While length is al­ways a bonus to any golfer on any golf course, it cer­tainly pays to stay straight around Lady Bay. The de­sign team cre­ated sev­eral good short par-4s, like the 4th, where the drive MUST find the fair­way and the ap­proach MUST be di­rected to the best part of the green for stress-free putting.

This is no more ap­par­ent than on the 330-me­tre 10th. A pic­turesque hole with large bunkers left and mound­ing to the right of the fair­way, the green is cut near the top of a gen­tle rise. A short iron is all that is needed to reach the green from the val­ley but it is a tough shot to get close. Bunkers lurk short and a ridge runs through the green sep­a­rat­ing the pin ar­eas at the back. Any­one putting from the wrong side will need in­cred­i­ble touch to walk away with less than three putts.

Ac­cu­racy aside, long hit­ters will come to the fore on two back nine holes. The 425-me­tre par-4 12th is a brute, es­pe­cially into a tough south-east­erly breeze. The drive is through a

AR­GUABLY THE BEST PAR-3 AT THE LINKS LADY BAY IS THE 197-ME­TRE 17TH. IT IS A BEAU­TI­FUL HOLE. WITH THE COAST­LINE OFF IN THE DIS­TANCE AND DEEP FES­CUE SHIM­MER­ING BE­TWEEN TEE AND GREEN …

chute of sand dunes to an open fair­way but well be­low the green. While your ap­proach must be straight it must also be long enough to get back to the flag. The green is more than 30 me­tres long and any ap­proach drib­bling on the front of the putting sur­face could leave a mon­ster putt.

Ar­guably the best par-3 at The Links Lady Bay is the 197-me­tre 17th. It is a beau­ti­ful hole. With the coast­line o  in the dis­tance and deep fes­cue shim­mer­ing be­tween tee and green, it o ers a real touch of what you will find on the north-west coast of Ire­land.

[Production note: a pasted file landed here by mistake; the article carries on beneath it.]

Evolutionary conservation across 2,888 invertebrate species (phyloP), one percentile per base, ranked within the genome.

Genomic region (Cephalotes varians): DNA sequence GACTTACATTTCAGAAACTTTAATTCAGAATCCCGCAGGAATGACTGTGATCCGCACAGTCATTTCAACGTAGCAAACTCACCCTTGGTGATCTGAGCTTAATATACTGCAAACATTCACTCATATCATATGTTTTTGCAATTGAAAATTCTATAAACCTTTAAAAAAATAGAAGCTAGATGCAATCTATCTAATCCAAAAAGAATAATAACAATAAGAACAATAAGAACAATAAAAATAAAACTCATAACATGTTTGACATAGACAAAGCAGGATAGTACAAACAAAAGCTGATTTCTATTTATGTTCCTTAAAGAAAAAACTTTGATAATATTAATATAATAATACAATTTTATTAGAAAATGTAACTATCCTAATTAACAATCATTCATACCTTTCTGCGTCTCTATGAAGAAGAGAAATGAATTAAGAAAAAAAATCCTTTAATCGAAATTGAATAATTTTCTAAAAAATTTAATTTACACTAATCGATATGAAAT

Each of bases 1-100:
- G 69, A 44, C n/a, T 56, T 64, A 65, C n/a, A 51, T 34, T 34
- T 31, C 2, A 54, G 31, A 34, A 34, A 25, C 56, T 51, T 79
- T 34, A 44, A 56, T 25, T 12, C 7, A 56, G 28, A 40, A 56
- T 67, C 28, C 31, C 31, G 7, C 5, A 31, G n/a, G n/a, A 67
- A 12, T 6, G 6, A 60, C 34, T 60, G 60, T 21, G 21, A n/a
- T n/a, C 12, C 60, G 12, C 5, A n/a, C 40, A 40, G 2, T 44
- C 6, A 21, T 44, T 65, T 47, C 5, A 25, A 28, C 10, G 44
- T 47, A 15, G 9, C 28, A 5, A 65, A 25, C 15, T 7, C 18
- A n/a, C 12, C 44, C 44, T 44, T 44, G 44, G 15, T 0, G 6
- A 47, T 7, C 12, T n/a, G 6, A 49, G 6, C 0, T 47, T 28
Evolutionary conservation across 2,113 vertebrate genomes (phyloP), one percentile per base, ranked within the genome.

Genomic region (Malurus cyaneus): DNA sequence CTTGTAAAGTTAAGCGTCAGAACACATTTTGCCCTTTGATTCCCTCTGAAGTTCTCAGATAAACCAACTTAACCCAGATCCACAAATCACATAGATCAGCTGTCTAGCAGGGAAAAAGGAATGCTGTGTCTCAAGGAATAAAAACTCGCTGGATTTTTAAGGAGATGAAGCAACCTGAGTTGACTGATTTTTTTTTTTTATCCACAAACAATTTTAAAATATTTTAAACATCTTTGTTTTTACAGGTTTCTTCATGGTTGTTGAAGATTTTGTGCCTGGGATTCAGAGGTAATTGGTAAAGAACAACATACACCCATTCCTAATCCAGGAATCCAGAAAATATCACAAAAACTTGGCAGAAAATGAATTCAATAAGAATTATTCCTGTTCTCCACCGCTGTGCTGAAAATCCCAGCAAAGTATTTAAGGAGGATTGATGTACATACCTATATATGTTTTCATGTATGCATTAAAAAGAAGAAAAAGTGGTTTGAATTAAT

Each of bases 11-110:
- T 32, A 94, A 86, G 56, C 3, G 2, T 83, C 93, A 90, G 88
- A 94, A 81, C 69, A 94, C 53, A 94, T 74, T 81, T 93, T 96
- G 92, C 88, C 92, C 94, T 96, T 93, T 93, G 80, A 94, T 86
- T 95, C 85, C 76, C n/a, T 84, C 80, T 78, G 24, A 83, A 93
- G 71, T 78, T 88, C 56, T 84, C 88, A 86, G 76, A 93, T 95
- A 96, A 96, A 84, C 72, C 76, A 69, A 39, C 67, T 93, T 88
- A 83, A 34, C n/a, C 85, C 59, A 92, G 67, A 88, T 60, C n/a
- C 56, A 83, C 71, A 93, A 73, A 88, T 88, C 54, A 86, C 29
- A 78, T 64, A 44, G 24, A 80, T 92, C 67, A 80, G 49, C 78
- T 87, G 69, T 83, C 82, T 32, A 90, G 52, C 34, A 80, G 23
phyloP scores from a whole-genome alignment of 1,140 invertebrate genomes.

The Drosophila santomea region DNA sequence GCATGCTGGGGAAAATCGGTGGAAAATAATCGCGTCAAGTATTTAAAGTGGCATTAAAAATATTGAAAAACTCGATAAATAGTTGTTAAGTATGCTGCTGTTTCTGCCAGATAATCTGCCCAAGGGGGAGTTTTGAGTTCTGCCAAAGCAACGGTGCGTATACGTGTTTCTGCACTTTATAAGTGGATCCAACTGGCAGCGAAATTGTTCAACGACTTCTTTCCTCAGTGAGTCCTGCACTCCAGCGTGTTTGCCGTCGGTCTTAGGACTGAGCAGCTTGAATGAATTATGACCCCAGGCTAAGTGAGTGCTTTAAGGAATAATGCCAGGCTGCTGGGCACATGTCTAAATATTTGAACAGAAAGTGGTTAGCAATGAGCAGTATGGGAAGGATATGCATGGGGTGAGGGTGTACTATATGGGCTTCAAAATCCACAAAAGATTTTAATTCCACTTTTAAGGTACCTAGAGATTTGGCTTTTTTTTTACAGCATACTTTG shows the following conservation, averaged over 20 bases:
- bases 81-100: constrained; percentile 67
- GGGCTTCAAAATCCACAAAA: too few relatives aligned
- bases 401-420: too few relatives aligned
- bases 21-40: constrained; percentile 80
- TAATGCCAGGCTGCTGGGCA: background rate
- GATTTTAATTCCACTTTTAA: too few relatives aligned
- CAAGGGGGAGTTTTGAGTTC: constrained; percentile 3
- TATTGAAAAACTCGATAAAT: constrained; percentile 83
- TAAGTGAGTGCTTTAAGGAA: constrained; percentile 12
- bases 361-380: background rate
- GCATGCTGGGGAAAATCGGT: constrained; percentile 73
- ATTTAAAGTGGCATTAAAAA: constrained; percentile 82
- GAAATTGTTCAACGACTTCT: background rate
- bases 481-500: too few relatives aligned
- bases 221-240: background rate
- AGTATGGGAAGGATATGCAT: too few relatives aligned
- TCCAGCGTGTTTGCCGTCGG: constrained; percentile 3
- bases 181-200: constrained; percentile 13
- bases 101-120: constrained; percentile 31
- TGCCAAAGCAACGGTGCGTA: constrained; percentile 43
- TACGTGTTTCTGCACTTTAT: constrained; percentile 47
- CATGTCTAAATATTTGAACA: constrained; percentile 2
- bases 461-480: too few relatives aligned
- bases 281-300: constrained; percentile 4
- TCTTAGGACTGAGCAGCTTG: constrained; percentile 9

Played into a west­erly, a full-blooded drive might be needed to get home. Down­wind I sug­gest bounc­ing a mid-iron in short and let­ting it run to the flag. There are no haz­ards in front of the green and hats o  to the de­sign­ers for leav­ing the en­try to the green wide open so play­ers of all stan­dards have a shot at mak­ing par. But trou­ble is never far away if you’re o  line with eight bunkers sur­round­ing the putting sur­face, with sev­eral semi-hid­den to the right. The greens at The Links Lady Bay have al­ways im­pressed. The Bent grass putting sur­faces were fault­less and in ex­cel­lent con­di­tion dur­ing my visit. They were quick, with­out be­ing silly, and rolled as true as the bent­grass greens you might find up the road at Royal Ade­laide or Kooy­onga.

If there was one crit­i­cism of The Links Lady Bay I had for many years it was the con­di­tion­ing of all the play­ing sur­faces, with the ex­cep­tion of the greens. The bunkers had in­con­sis­tent amounts of sand and the fair­ways didn’t match the high stan­dard of the putting sur­faces. The Links Lady Bay has im­proved dra­mat­i­cally in the past few years. Dur­ing my visit to com­pile this re­view, I had never seen the course look­ing bet­ter. It was no co­in­ci­dence ei­ther as ev­ery judge on the Golf Aus­tralia Top-100 Cour­ses panel that voted for Links Lady Bay com­mented pos­i­tively about the im­proved pre­sen­ta­tion.

I loved The Links at Lady Bay. Sure, I had a good score but at the end of the round I found my thoughts drift­ing to the holes I’d played, not the way I had played the holes. I had my fair share of lucky bounces and a few bad ones as well but it had been an ab­so­lute plea­sure to play. But that’s golf and that’s the way the great de­sign­ers, like Macken­zie, be­lieved it should be played.

The par-4 4th hole lies at the foot of a range, which pro­vides a spec­tac­u­lar back­drop.

There is very lit­tle mar­gin for er­ror when ap­proach­ing the green on the par-4 12th hole.

Bunkers and mounds sur­round the beau­ti­fully-shaped green on the par-3 6th hole.

The driv­ing zone on the par-4 10th gets nar­rower the fur­ther you hit from the tee.

Wispy fes­cues and golden rough sug­gest a taste of Ire­land to be found in South Aus­tralia.